Trump’s Sports Record Can Be Reviewed Now

Trump pushed for events.

Donald Trump is leaving the White House and it will be up to historians to scrutinize his four years as President. But Trump’s sports decisions and statements can be judged now. He will be remembered as criticizing and condemning athlete’s protests. His words came down hard against football and basketball players protesting police brutality and he told owners to fire protesting players during his first year as president. He will be remembered for teams skipping a White House tradition of having a championship team honored in a national ceremony. Trump pardoned Jack Johnson, supported the Los Angeles bid for the 2028 Summer Olympics and favored the 2026 joint United States-Canadian and Mexican try for the Men’s World Cup in soccer. The 2026 and 2028 events will come to the United States. Trump also pressured college football conferences to play football during the COVID-19 pandemic.

Johnson was the first African American boxer to hold the world’s heavyweight championship. In 2018, Trump pardoned Johnson for violating the Mann Act in May 1913. The Mann Act was supposed to stop human sex trafficking but instead in some cases it was used to prosecute men for premarital and extramarital sex and interracial relationships. Johnson was married to a white woman. Arizona Senator John McCain had pushed for a pardon for years but Trump took up the case for a pardon after actor Sylvester Stallone called him and brought up the prospect for a Johnson pardon. Trump marginalized minor league baseball players in the 2018 federal budget, utilizing a mechanism to suppress the salaries of Minor League players. The 2018 budget created a change to the Fair Labor Standards Act of 1938. The players received as little as $1,100 a month for four 40-hour or more monthly work weeks per the Save America’s Pastime Act.  Trump left his mark on sports.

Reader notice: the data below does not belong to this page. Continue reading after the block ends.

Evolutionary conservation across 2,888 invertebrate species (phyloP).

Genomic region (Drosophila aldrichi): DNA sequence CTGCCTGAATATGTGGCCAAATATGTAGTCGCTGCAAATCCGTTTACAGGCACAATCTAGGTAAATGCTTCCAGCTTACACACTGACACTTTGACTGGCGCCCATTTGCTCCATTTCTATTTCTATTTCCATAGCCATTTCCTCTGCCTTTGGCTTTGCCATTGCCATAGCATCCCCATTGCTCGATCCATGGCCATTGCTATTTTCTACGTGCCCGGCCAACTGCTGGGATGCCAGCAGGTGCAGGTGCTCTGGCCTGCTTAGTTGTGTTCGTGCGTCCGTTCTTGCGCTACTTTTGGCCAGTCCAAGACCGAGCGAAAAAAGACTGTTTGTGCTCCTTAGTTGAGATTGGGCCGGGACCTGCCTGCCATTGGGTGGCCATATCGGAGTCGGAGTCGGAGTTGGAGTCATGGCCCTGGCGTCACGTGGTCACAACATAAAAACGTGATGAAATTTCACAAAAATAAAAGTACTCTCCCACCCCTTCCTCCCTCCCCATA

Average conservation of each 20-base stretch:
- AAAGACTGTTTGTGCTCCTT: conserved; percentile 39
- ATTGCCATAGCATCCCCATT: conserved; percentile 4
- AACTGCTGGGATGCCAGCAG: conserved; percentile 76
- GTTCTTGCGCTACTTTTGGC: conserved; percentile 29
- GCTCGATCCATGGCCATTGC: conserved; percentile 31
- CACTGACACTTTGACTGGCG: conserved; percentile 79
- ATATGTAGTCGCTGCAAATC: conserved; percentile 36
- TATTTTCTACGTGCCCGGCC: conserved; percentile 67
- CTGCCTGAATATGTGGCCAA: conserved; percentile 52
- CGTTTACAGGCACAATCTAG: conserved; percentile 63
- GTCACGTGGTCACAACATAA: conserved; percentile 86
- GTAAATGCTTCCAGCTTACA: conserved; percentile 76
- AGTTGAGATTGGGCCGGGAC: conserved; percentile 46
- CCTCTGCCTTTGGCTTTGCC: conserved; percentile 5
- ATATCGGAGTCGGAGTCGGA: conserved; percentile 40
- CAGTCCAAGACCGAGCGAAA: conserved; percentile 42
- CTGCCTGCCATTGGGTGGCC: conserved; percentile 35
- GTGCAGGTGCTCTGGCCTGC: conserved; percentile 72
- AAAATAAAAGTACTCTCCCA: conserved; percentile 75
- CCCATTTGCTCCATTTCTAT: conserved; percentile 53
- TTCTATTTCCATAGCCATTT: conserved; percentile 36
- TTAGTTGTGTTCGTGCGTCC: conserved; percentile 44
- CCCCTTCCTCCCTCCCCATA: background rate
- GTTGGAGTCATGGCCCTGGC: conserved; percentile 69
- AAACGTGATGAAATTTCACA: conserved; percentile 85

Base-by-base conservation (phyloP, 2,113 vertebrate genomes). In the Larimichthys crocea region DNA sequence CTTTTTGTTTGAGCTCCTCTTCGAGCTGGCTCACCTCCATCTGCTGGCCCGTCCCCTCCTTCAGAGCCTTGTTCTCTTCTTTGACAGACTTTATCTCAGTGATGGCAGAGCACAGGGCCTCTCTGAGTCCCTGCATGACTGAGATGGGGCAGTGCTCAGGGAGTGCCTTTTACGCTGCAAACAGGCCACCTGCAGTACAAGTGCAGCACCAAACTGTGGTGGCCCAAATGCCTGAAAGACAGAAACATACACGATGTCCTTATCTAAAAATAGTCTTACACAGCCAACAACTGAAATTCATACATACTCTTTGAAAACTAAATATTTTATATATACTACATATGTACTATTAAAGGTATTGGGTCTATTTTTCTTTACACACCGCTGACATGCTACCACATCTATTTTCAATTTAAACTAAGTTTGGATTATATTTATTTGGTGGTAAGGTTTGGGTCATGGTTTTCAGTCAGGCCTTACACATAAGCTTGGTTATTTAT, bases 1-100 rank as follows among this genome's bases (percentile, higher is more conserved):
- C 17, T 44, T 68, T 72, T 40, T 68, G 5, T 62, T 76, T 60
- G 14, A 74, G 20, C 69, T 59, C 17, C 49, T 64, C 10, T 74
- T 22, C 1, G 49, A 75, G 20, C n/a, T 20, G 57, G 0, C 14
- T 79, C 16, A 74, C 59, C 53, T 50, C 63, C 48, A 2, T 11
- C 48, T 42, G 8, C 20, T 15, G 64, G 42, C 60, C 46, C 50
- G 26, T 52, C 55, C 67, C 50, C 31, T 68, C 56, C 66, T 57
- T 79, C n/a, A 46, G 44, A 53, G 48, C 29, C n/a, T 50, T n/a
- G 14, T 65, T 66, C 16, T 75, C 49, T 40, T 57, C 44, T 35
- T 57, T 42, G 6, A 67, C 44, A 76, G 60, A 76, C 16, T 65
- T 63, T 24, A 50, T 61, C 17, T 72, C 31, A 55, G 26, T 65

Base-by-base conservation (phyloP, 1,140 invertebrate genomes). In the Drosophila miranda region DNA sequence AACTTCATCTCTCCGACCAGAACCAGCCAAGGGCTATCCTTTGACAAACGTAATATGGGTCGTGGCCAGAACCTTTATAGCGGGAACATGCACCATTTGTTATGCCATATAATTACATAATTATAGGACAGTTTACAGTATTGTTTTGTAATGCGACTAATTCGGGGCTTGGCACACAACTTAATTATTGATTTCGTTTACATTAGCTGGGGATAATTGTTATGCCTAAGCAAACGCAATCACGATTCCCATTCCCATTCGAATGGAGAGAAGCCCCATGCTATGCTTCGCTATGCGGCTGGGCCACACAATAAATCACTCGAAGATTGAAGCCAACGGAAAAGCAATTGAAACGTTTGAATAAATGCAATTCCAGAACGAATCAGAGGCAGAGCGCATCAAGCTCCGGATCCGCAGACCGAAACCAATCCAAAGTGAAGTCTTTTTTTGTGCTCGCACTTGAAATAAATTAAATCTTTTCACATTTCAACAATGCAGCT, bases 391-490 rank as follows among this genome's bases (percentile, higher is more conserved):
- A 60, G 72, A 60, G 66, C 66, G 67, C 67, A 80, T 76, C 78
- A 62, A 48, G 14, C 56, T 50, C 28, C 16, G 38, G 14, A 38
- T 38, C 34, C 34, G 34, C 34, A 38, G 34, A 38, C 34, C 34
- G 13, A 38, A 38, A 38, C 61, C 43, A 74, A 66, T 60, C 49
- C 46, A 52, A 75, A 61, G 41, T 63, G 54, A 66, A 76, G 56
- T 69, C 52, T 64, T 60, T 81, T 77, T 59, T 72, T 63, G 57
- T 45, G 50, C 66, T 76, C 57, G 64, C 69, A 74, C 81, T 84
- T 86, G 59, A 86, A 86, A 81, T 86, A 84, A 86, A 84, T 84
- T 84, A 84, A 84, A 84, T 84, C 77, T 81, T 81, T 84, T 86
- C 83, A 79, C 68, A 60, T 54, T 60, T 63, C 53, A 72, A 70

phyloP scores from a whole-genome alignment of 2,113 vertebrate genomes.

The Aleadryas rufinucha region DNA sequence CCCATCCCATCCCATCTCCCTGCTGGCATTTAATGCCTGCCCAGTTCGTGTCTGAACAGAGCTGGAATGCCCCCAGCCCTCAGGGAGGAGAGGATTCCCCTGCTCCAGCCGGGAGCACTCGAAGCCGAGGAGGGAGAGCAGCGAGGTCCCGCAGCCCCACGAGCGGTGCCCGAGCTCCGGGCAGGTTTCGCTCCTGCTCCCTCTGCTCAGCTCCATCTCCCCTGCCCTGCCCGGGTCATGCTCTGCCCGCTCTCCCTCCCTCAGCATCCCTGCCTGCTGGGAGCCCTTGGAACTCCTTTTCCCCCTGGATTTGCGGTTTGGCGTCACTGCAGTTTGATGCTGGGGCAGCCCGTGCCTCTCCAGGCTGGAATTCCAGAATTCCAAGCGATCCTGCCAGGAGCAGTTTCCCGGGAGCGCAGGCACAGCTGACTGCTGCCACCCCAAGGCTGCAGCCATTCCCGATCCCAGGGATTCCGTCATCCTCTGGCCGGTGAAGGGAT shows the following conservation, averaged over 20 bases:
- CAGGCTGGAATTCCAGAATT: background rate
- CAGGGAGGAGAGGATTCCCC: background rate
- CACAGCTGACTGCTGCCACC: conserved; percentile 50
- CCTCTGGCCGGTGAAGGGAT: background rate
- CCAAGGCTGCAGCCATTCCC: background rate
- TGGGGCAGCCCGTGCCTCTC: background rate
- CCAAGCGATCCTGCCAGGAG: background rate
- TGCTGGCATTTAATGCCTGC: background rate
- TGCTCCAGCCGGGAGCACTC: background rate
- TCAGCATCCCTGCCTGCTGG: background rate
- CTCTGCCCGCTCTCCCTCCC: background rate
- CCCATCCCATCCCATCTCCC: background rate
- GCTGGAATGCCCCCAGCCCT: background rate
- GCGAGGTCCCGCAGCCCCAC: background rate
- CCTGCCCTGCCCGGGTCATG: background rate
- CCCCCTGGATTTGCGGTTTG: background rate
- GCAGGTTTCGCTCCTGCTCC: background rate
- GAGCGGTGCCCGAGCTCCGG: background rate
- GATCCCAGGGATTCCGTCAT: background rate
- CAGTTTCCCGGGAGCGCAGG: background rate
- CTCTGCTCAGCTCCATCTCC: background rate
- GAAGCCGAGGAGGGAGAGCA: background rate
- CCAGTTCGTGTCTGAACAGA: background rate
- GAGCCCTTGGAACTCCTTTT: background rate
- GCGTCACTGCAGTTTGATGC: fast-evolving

Evan Weiner’s books are available at iTunes-  

(AP Photo/Alex Brandon)

Jim Williams is the Washington Bureau Chief, Digital Director as well as the Director of Special Projects for Genesis Communications. He is starting his third year as part of the team. This is Williams 40th year in the media business, and in that time he has served in a number of capacities. He is a seven time Emmy Award winning television producer, director, writer and executive. He has developed four regional sports networks, directed over 2,000 live sporting events including basketball, football, baseball hockey, soccer and even polo to name a few sports. Major events include three Olympic Games, two World Cups, two World Series, six NBA Playoffs, four Stanley Cup Playoffs, four NCAA Men’s National Basketball Championship Tournaments (March Madness), two Super Bowl and over a dozen college bowl games. On the entertainment side Williams was involved s and directed over 500 concerts for Showtime, Pay Per View and MTV Networks.